Archive for the holiday Category

AWESOME-tober-fest 2017: The Nerd Lunch Halloween Special 2017

Posted in 80s, Halloween, holiday, pop culture, TV shows with tags , , , , , , , on October 31, 2017 by Paxton

Awesometoberfest 2017

It’s Halloween everyone! We made it. Another year of AWESOME-toberfest. Yay!  #HighFive

Welcome to the culmination of the countdown.

To celebrate I have something very special to share. The Nerd Lunch Halloween Special. Special guests? Yes, we got ’em. How about Matt and Jay from the Purple Stuff podcast? They are back and ready to talk with Jeeg and I about Elvira’s 1986 MTV Halloween Special.

This particular special is like FOUR GIANT HOURS of Elvira hosting videos, doing skits and interviewing random people on the streets of Salem, Massachusetts.  It’s wacky, it’s weird, it’s everything you want in a mid-80s Elvira Halloween special.  And we cover all of our favorite parts of the broadcast including some of the vintage commercials!  Check it out on iTunes, Stitcher or Google Play.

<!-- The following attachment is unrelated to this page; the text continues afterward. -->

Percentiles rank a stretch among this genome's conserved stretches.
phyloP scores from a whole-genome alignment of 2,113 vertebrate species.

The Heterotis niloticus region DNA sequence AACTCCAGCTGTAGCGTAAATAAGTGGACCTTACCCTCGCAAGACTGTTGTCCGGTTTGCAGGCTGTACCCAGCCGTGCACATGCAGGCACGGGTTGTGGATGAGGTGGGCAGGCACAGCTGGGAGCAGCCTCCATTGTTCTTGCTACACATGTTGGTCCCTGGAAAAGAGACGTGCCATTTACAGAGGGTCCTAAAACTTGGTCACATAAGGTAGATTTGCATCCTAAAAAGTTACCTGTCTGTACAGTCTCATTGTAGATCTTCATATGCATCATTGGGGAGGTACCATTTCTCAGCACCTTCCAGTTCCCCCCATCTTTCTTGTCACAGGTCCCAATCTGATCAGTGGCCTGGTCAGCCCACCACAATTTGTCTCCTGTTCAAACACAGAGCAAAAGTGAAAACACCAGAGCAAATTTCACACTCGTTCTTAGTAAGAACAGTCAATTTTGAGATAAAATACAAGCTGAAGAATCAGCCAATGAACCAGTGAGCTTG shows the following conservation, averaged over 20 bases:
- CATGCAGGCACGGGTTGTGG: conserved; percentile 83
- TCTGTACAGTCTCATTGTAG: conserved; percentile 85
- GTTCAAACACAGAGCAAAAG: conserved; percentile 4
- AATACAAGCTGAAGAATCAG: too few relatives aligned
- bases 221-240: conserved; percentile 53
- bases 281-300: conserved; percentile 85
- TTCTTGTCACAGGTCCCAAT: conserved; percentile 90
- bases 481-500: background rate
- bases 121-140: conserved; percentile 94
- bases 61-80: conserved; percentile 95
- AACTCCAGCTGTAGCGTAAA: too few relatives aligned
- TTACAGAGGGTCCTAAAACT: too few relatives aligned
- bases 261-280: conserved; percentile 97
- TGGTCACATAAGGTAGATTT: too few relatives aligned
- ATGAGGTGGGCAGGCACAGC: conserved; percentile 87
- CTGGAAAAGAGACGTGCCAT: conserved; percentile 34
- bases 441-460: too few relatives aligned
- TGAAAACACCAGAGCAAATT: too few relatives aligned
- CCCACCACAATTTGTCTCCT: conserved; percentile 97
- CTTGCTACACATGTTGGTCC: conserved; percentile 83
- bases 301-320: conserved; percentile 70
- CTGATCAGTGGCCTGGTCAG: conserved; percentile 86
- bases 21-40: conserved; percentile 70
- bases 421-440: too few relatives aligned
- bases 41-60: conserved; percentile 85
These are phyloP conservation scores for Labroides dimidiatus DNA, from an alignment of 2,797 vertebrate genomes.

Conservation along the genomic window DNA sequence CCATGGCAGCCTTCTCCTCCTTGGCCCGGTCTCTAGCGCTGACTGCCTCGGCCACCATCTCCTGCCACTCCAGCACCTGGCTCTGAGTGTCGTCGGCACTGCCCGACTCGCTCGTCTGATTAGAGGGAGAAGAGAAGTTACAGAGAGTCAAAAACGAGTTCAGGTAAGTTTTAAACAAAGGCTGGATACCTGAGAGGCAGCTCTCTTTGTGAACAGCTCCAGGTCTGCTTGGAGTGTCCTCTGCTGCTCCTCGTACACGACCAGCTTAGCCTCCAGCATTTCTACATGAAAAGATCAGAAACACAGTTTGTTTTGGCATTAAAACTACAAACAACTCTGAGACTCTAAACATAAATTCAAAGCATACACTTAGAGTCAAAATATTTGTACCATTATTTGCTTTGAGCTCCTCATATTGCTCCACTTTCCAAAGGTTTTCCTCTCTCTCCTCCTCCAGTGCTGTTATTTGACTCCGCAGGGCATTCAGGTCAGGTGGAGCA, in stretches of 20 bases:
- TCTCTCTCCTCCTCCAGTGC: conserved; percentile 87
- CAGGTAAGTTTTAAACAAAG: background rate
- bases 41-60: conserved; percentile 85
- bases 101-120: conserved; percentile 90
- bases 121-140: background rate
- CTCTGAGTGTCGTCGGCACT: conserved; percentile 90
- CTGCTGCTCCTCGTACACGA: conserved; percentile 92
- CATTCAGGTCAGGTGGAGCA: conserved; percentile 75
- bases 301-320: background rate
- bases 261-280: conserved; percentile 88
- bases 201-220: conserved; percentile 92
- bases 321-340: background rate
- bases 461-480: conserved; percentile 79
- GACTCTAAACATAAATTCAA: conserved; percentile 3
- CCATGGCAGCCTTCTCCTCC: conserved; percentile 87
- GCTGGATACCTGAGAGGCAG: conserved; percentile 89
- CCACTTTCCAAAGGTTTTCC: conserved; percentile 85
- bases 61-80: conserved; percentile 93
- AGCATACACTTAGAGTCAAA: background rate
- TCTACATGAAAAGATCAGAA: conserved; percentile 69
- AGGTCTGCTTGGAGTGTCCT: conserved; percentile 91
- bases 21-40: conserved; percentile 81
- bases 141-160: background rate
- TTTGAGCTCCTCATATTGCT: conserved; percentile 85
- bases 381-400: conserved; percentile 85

Also, check out the blog Countdown to Halloween for more Halloween-y, bloggy AWESOMEness.

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AWESOME-tober-fest 2017: Cult Film Club Podcast – Trick or Treat (1986)

Posted in Genres, Halloween, holiday, horror, movies, pop culture with tags , , , , , , , , , on October 27, 2017 by Paxton

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That’s right, my friends, Cult Film Club is back. Today we are releasing episode 41 where we talk about the 1986 horror flick, Trick or Treat.

Trick or Treat